Many political debates here have included references to The Political Compass, which uses a set of 61 questions to assess one’s political orientation in terms of economic left/right and social libertarianism/authoritarianism (rather like the “Libertarian diamond” popular in the US).
And so, every so often I will begin a thread in which the premise for debate is one of the 61 questions. I will give which answer I chose and provide my justification and reasoning. Others are, of course, invited to do the same including those who wish to “question the question”, as it were.
It would also be useful when posting in these threads to give your own “compass reading” in your first post, by convention giving the Economic value first. My own is
SentientMeat: Economic: -5.12, Social: -7.28, and so by the above convention my co-ordinates are (-5.12, -7.28). Please also indicate which option you ticked. I might suggest what I think is the “weighting” given to the various answers in terms of calculating the final orientation, but seeing for yourself what kind of answers are given by those with a certain score might be more useful than second-guessing the test’s scoring system.
Now, I appreciate that there is often dissent regarding whether the assessment the test provides is valid, notably by US conservative posters, either because it is “left-biased” (??) or because some propositions are clearly slanted, ambiguous or self-contradictory. The site itself provides answers to these and other Frequently Asked Questions, and there is also a separate thread: Does The Political Compass give an accurate reading? Read these first and then, if you have an objection to the test in general, please post it there. If your objection is solely to the proposition in hand, post here. If your objection is to other propositions, please wait until I open a thread on them.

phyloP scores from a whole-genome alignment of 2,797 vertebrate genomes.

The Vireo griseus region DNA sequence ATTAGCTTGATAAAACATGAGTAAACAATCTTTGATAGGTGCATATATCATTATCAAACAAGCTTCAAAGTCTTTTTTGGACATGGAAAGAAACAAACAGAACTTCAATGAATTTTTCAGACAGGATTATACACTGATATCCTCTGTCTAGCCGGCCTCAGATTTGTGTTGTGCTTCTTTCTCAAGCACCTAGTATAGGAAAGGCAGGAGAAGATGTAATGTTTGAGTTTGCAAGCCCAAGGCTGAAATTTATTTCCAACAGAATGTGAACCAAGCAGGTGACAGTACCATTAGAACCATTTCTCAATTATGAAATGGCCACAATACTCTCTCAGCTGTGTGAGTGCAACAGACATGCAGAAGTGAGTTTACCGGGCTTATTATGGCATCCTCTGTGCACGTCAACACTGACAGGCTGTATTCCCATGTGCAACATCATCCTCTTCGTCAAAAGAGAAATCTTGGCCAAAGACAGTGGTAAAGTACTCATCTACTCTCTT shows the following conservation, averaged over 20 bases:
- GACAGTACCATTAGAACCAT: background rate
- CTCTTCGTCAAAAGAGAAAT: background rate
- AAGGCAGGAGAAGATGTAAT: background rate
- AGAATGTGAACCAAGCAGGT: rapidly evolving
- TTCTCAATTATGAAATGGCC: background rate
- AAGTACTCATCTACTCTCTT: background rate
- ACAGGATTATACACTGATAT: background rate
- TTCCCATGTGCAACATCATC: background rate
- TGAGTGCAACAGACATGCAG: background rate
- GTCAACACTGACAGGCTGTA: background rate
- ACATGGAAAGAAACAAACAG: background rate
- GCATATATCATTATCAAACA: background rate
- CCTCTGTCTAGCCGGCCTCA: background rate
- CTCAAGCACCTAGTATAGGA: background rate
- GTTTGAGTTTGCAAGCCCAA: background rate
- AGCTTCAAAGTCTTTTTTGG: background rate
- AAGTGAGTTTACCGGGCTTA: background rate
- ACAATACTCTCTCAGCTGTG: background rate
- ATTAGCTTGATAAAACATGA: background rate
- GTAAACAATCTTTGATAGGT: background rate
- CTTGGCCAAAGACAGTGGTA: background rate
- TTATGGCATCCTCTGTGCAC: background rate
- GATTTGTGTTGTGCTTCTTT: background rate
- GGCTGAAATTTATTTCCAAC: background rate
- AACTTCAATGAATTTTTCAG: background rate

The above will be pasted in every new thread in order to introduce it properly, and I’ll try to let each one exhaust itself of useful input before starting the next. Without wanting to “hog the idea”, I would be grateful if others could refrain from starting similar threads. To date, the threads are:
Does The Political Compass give an accurate reading?
Political Compass #1: Globalisation, Humanity and OmniCorp.
#2: My country, right or wrong
#3: Pride in one’s country is foolish.
#4: Superior racial qualities.
#5: My enemy’s enemy is my friend.
#6: Justifying illegal military action.
#7: “Info-tainment” is a worrying trend.
#8: Class division vs. international division. (+ SentientMeat’s economic worldview)
#9: Inflation vs. unemployment.
#10: Corporate respect of the environment.
#11: From each according to his ability, to each according to need.
#12: Sad reflections in branded drinking water.
#13: Land should not be bought and sold.
#14: Many personal fortunes contribute nothing to society.
#15: Protectionism is sometimes necessary in trade.
#16: Shareholder profit is a company’s only responsibility.
#17: The rich are too highly taxed.
#18: Better healthcare for those who can pay for it.
#19: Penalising businesses which mislead the public.
#20: The freer the market, the freer the people.
#21: Abortion should be illegal.
#22: All authority must be questioned.
#23: An eye for an eye.
*Proposition #24: * Taxpayers should not be expected to prop up any theatres or museums that cannot survive on a commercial basis.
SentientMeat (-5.12, -7.28) ticks Disagree.